April 26, 2019 / 9:11 PM / 4 months ago

'Dream come true': Two new national parks born in Chilean Patagonia

FILE PHOTO: A view of U.S. millionaire Douglas Tompkin's Pumalin Park, in southern Chile shown in this January 1996 file photo./File Photo

SANTIAGO (Reuters) - The foundation created by the late creator of U.S. clothing brands Esprit and The North Face turned over 407,000 hectares (1 million acres) of forest, mountain, lakes and glaciers in Patagonia to the government of Chile on Friday, the Tompkins Conservation Foundation said.

The gift makes final a plan that began with Douglas Tompkins, a U.S. businessman turned conservationist who purchased the land piecemeal from ranchers and others over several years. It was the largest ever private donation of conservation land to the public, the foundation said.

Chilean forest service CONAF will manage the two newly created national parks, known as Pumalin and Patagonia, as well as related tourist infrastructure, including lodges, cabins and campsites, through a concession system.

Both parks are in a remote region of southern Chile known for its grandiose mountain scenery, untracked Andean peaks and rare species of wildlife, including mountain lions and Andean condors.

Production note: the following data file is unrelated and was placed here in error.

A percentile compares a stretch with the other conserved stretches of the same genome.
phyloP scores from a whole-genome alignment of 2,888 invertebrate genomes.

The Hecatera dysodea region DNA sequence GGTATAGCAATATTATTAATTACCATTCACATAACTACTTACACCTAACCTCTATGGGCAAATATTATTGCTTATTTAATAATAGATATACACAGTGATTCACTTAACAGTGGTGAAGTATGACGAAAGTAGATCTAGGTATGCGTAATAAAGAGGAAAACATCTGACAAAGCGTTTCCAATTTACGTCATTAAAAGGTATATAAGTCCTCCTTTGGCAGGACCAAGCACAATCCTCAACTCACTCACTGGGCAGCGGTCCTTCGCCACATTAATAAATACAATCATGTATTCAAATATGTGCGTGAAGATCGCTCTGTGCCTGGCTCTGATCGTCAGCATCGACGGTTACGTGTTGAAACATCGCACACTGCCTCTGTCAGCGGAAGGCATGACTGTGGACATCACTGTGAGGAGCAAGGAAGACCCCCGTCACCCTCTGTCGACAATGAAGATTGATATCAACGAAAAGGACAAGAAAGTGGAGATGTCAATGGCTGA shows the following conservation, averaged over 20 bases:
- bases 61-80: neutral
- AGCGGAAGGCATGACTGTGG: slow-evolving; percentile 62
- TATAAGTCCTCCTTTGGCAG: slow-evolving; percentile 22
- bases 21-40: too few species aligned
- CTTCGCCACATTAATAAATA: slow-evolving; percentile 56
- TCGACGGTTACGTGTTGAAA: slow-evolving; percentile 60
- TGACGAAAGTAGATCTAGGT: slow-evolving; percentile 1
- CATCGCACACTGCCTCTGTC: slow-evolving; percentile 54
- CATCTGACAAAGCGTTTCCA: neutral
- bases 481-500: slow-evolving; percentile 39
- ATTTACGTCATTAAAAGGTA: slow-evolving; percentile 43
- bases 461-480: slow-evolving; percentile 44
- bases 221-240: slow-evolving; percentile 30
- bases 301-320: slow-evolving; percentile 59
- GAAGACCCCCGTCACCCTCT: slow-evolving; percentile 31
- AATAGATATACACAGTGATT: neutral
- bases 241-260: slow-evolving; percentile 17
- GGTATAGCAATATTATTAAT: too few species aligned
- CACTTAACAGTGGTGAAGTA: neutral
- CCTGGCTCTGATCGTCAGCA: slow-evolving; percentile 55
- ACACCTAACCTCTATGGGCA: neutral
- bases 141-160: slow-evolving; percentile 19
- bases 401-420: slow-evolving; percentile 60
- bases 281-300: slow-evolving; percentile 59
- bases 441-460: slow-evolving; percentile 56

Chile has committed to investing 350 million pesos ($518,000) to the establishment of staffing and maintenance for the newly public land, including hiring 25 park guards, CONAF said in a statement.

“After years of working together with Doug, our dream that Pumalin and Patagonia Parks become national parks ... has come true,” Kristine Tompkins, president of the foundation and widow of the late Douglas Tompkins, said in a statement.

Douglas Tompkins, who gave up a business career to focus on philanthropy and conservation, died of hypothermia in 2015 after his kayak flipped over in the ice cold waters of the General Carrera lake in southern Chile.

Tompkin’s foundation struck a deal with the Chilean government shortly after his death to turn the lands over to the state.

(Chilean forest service CONAF corrected currency in 5th paragraph to 350 million pesos ($518,000) from $350 million dollars)

Reporting by Dave Sherwood; Editing by Sandra Maler

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